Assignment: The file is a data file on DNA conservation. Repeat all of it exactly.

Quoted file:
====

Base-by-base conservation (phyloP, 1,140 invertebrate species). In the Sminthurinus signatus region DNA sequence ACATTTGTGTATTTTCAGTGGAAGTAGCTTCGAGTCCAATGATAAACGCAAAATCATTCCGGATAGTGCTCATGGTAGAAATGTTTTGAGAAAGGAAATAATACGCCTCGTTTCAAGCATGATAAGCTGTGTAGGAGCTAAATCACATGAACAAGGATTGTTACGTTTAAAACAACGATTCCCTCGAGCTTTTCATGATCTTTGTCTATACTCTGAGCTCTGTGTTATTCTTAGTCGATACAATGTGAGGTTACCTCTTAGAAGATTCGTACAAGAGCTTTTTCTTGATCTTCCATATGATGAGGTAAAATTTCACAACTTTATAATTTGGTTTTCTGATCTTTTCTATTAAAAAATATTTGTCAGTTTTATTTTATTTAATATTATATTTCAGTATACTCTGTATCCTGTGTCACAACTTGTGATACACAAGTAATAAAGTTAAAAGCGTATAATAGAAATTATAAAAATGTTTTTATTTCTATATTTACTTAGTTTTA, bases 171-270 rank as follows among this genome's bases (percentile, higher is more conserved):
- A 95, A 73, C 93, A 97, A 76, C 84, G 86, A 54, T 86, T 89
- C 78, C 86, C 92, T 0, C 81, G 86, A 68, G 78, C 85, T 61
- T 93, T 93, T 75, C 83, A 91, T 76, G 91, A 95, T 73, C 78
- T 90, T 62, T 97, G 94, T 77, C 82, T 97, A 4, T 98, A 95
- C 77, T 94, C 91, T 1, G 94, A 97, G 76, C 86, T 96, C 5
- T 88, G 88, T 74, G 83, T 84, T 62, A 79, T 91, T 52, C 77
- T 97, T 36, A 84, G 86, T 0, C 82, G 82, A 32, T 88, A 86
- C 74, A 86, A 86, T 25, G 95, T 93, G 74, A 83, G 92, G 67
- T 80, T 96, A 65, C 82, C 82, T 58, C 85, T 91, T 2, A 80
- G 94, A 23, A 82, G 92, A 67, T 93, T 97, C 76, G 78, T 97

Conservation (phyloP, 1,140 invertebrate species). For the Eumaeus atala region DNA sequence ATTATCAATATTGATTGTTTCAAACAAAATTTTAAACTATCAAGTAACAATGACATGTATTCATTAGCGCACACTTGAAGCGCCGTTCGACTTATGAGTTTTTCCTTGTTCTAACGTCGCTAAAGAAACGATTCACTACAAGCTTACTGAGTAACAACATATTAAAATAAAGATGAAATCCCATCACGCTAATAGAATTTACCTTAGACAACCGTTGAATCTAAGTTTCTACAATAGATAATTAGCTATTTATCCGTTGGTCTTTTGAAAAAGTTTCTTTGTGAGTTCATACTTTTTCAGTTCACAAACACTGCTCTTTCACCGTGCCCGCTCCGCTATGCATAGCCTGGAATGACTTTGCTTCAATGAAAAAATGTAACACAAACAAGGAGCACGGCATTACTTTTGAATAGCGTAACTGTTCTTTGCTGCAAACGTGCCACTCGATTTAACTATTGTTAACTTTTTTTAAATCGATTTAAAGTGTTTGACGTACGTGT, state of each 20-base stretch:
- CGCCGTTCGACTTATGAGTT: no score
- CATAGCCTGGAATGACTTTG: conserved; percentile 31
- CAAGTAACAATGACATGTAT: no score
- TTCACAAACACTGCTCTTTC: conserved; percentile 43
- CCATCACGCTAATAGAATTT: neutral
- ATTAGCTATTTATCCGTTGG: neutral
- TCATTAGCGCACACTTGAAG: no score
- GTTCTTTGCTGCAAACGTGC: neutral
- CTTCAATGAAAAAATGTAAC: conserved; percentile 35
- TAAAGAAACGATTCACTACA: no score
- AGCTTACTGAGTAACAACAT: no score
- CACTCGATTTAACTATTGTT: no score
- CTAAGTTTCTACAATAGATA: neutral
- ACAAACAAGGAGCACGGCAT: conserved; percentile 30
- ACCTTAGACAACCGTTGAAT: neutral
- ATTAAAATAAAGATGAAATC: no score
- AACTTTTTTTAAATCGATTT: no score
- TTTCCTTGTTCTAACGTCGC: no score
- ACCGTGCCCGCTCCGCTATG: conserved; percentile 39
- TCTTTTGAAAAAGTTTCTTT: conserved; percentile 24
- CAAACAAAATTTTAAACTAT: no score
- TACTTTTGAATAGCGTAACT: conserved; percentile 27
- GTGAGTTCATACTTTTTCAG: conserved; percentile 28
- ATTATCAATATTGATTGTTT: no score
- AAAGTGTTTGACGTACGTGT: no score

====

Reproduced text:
Base-by-base conservation (phyloP, 1,140 invertebrate species). In the Sminthurinus signatus region DNA sequence ACATTTGTGTATTTTCAGTGGAAGTAGCTTCGAGTCCAATGATAAACGCAAAATCATTCCGGATAGTGCTCATGGTAGAAATGTTTTGAGAAAGGAAATAATACGCCTCGTTTCAAGCATGATAAGCTGTGTAGGAGCTAAATCACATGAACAAGGATTGTTACGTTTAAAACAACGATTCCCTCGAGCTTTTCATGATCTTTGTCTATACTCTGAGCTCTGTGTTATTCTTAGTCGATACAATGTGAGGTTACCTCTTAGAAGATTCGTACAAGAGCTTTTTCTTGATCTTCCATATGATGAGGTAAAATTTCACAACTTTATAATTTGGTTTTCTGATCTTTTCTATTAAAAAATATTTGTCAGTTTTATTTTATTTAATATTATATTTCAGTATACTCTGTATCCTGTGTCACAACTTGTGATACACAAGTAATAAAGTTAAAAGCGTATAATAGAAATTATAAAAATGTTTTTATTTCTATATTTACTTAGTTTTA, bases 171-270 rank as follows among this genome's bases (percentile, higher is more conserved):
- A 95, A 73, C 93, A 97, A 76, C 84, G 86, A 54, T 86, T 89
- C 78, C 86, C 92, T 0, C 81, G 86, A 68, G 78, C 85, T 61
- T 93, T 93, T 75, C 83, A 91, T 76, G 91, A 95, T 73, C 78
- T 90, T 62, T 97, G 94, T 77, C 82, T 97, A 4, T 98, A 95
- C 77, T 94, C 91, T 1, G 94, A 97, G 76, C 86, T 96, C 5
- T 88, G 88, T 74, G 83, T 84, T 62, A 79, T 91, T 52, C 77
- T 97, T 36, A 84, G 86, T 0, C 82, G 82, A 32, T 88, A 86
- C 74, A 86, A 86, T 25, G 95, T 93, G 74, A 83, G 92, G 67
- T 80, T 96, A 65, C 82, C 82, T 58, C 85, T 91, T 2, A 80
- G 94, A 23, A 82, G 92, A 67, T 93, T 97, C 76, G 78, T 97

Conservation (phyloP, 1,140 invertebrate species). For the Eumaeus atala region DNA sequence ATTATCAATATTGATTGTTTCAAACAAAATTTTAAACTATCAAGTAACAATGACATGTATTCATTAGCGCACACTTGAAGCGCCGTTCGACTTATGAGTTTTTCCTTGTTCTAACGTCGCTAAAGAAACGATTCACTACAAGCTTACTGAGTAACAACATATTAAAATAAAGATGAAATCCCATCACGCTAATAGAATTTACCTTAGACAACCGTTGAATCTAAGTTTCTACAATAGATAATTAGCTATTTATCCGTTGGTCTTTTGAAAAAGTTTCTTTGTGAGTTCATACTTTTTCAGTTCACAAACACTGCTCTTTCACCGTGCCCGCTCCGCTATGCATAGCCTGGAATGACTTTGCTTCAATGAAAAAATGTAACACAAACAAGGAGCACGGCATTACTTTTGAATAGCGTAACTGTTCTTTGCTGCAAACGTGCCACTCGATTTAACTATTGTTAACTTTTTTTAAATCGATTTAAAGTGTTTGACGTACGTGT, state of each 20-base stretch:
- CGCCGTTCGACTTATGAGTT: no score
- CATAGCCTGGAATGACTTTG: conserved; percentile 31
- CAAGTAACAATGACATGTAT: no score
- TTCACAAACACTGCTCTTTC: conserved; percentile 43
- CCATCACGCTAATAGAATTT: neutral
- ATTAGCTATTTATCCGTTGG: neutral
- TCATTAGCGCACACTTGAAG: no score
- GTTCTTTGCTGCAAACGTGC: neutral
- CTTCAATGAAAAAATGTAAC: conserved; percentile 35
- TAAAGAAACGATTCACTACA: no score
- AGCTTACTGAGTAACAACAT: no score
- CACTCGATTTAACTATTGTT: no score
- CTAAGTTTCTACAATAGATA: neutral
- ACAAACAAGGAGCACGGCAT: conserved; percentile 30
- ACCTTAGACAACCGTTGAAT: neutral
- ATTAAAATAAAGATGAAATC: no score
- AACTTTTTTTAAATCGATTT: no score
- TTTCCTTGTTCTAACGTCGC: no score
- ACCGTGCCCGCTCCGCTATG: conserved; percentile 39
- TCTTTTGAAAAAGTTTCTTT: conserved; percentile 24
- CAAACAAAATTTTAAACTAT: no score
- TACTTTTGAATAGCGTAACT: conserved; percentile 27
- GTGAGTTCATACTTTTTCAG: conserved; percentile 28
- ATTATCAATATTGATTGTTT: no score
- AAAGTGTTTGACGTACGTGT: no score